Relationship between non -traditional students' personal characteristics and their retention at a satellite campus in South Dakota
Given the growing population of non-traditional students in South Dakota's largest urban area, Sioux Falls, the personnel from three partner universities that comprise the Sioux Falls satellite campus USDSU, must increase their efforts to understand who this population is and what their unique needs are in order to monitor and increase retention rates. This study examined the retention rates of a cohort of students enrolled in the Fall of 2001 in the three universities' degree programs at USDSU. This study also determined the relationship between the rates of student retention on the satellite campus and the students' personal characteristics, and if these personal characteristics could be used to predict if students will be retained or persist to graduate at USDSU.
An ex post facto research design was used to study retention of a cohort of 490 students enrolled at USDSU over a four-year period. Student personal characteristics included gender, age, degree program, financial aid, ACT scores, and remedial coursework requirements (pre-general education coursework) based upon ACT subscores and COMPASS math and reading scores.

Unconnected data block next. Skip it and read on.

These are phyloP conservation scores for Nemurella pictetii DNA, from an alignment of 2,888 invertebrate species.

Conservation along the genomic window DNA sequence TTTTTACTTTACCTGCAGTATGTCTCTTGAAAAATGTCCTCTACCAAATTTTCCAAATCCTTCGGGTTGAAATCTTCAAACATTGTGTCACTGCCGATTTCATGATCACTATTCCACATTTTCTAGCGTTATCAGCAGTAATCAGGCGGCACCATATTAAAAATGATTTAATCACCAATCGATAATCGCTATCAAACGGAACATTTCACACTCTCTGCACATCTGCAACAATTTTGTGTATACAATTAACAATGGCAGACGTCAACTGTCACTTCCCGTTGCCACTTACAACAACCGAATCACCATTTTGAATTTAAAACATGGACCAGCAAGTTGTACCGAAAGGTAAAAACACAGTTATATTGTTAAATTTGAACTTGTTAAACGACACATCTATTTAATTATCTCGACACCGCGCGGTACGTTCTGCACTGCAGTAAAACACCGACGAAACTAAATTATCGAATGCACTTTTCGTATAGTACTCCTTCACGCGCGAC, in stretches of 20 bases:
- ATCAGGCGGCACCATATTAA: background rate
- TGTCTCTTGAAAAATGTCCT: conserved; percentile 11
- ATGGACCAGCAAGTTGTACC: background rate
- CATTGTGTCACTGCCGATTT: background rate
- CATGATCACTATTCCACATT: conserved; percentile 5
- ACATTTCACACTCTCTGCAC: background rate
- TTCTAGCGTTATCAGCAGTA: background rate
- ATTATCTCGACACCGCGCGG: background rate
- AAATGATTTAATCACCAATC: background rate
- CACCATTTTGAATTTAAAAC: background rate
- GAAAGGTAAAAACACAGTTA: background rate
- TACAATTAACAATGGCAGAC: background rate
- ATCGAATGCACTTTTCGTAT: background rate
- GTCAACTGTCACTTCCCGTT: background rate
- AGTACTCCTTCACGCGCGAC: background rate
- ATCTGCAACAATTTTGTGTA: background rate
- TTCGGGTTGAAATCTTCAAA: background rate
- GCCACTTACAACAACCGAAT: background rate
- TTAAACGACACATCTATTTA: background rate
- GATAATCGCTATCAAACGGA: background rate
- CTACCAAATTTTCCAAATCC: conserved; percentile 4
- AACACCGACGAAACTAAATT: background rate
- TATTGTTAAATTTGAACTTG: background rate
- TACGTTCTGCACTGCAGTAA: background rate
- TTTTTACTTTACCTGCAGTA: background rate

Descriptive statistics, including frequencies and percentages, and Pearson chi-squares were used to analyze data. Students who graduated were counted as retained. Crosstabs procedures were used to construct two-way contingency tables, and the Pearson chi-square statistic was used to test the relationships between categorical variables. Significant relationships were further studied using standardized residuals.
The retention rates decreased each year, beginning in the fall of 2002. Students in the 18 to 28 age group are the highest year-to-year retention rates observed. Female students are retained at a higher rate than male students. Students receiving financial aid are retained at a higher rate than those not receiving aid. Students enrolled in associate degree programs are retained at a higher rate than those enrolled in baccalaureate degree programs. Students enrolled in either a remedial math course or a remedial English course show decreasing retention rates throughout the years of the study. Retention of students attending USDSU is much lower than those of the three individual campuses, and decreases with each consecutive year of enrollment.
Enrollment in programs at the satellite campus, USDSU, is expected to grow. The partner campuses need to address the unique retention issues pertaining to the non-traditional student population.
0745: Higher education